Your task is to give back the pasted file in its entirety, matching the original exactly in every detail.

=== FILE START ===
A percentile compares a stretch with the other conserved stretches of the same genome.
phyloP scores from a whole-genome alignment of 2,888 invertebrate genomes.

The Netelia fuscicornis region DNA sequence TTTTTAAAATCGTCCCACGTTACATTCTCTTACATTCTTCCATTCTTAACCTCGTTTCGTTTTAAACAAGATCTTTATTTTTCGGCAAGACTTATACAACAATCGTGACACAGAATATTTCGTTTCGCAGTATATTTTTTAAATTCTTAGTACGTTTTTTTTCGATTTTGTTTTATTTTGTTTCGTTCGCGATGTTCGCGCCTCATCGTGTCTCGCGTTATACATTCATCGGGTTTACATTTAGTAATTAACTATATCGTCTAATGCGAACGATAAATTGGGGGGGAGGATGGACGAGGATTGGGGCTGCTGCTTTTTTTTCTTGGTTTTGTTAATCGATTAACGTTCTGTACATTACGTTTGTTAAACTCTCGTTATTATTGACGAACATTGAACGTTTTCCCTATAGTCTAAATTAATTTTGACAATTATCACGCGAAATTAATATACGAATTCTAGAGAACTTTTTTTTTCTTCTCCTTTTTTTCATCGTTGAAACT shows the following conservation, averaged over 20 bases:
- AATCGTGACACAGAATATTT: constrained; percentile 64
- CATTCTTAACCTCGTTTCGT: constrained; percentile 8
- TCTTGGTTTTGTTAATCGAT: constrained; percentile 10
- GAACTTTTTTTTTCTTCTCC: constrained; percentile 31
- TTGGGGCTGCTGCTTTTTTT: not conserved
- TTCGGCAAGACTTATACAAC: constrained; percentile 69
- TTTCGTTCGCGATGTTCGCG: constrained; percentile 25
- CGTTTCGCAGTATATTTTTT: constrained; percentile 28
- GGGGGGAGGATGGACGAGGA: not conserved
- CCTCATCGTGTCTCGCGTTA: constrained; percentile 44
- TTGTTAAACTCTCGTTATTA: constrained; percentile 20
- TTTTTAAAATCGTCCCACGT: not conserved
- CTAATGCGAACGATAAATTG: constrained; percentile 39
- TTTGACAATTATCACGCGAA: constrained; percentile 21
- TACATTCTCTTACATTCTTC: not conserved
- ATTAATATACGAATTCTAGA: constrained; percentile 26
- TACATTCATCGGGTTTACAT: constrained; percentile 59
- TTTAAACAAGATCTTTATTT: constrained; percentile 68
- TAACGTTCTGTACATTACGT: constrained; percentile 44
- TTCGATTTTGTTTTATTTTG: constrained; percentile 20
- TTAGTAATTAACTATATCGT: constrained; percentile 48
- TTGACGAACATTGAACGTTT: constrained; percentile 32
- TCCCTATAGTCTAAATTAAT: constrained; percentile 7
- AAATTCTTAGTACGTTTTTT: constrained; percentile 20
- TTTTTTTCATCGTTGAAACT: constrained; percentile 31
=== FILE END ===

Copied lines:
A percentile compares a stretch with the other conserved stretches of the same genome.
phyloP scores from a whole-genome alignment of 2,888 invertebrate genomes.

The Netelia fuscicornis region DNA sequence TTTTTAAAATCGTCCCACGTTACATTCTCTTACATTCTTCCATTCTTAACCTCGTTTCGTTTTAAACAAGATCTTTATTTTTCGGCAAGACTTATACAACAATCGTGACACAGAATATTTCGTTTCGCAGTATATTTTTTAAATTCTTAGTACGTTTTTTTTCGATTTTGTTTTATTTTGTTTCGTTCGCGATGTTCGCGCCTCATCGTGTCTCGCGTTATACATTCATCGGGTTTACATTTAGTAATTAACTATATCGTCTAATGCGAACGATAAATTGGGGGGGAGGATGGACGAGGATTGGGGCTGCTGCTTTTTTTTCTTGGTTTTGTTAATCGATTAACGTTCTGTACATTACGTTTGTTAAACTCTCGTTATTATTGACGAACATTGAACGTTTTCCCTATAGTCTAAATTAATTTTGACAATTATCACGCGAAATTAATATACGAATTCTAGAGAACTTTTTTTTTCTTCTCCTTTTTTTCATCGTTGAAACT shows the following conservation, averaged over 20 bases:
- AATCGTGACACAGAATATTT: constrained; percentile 64
- CATTCTTAACCTCGTTTCGT: constrained; percentile 8
- TCTTGGTTTTGTTAATCGAT: constrained; percentile 10
- GAACTTTTTTTTTCTTCTCC: constrained; percentile 31
- TTGGGGCTGCTGCTTTTTTT: not conserved
- TTCGGCAAGACTTATACAAC: constrained; percentile 69
- TTTCGTTCGCGATGTTCGCG: constrained; percentile 25
- CGTTTCGCAGTATATTTTTT: constrained; percentile 28
- GGGGGGAGGATGGACGAGGA: not conserved
- CCTCATCGTGTCTCGCGTTA: constrained; percentile 44
- TTGTTAAACTCTCGTTATTA: constrained; percentile 20
- TTTTTAAAATCGTCCCACGT: not conserved
- CTAATGCGAACGATAAATTG: constrained; percentile 39
- TTTGACAATTATCACGCGAA: constrained; percentile 21
- TACATTCTCTTACATTCTTC: not conserved
- ATTAATATACGAATTCTAGA: constrained; percentile 26
- TACATTCATCGGGTTTACAT: constrained; percentile 59
- TTTAAACAAGATCTTTATTT: constrained; percentile 68
- TAACGTTCTGTACATTACGT: constrained; percentile 44
- TTCGATTTTGTTTTATTTTG: constrained; percentile 20
- TTAGTAATTAACTATATCGT: constrained; percentile 48
- TTGACGAACATTGAACGTTT: constrained; percentile 32
- TCCCTATAGTCTAAATTAAT: constrained; percentile 7
- AAATTCTTAGTACGTTTTTT: constrained; percentile 20
- TTTTTTTCATCGTTGAAACT: constrained; percentile 31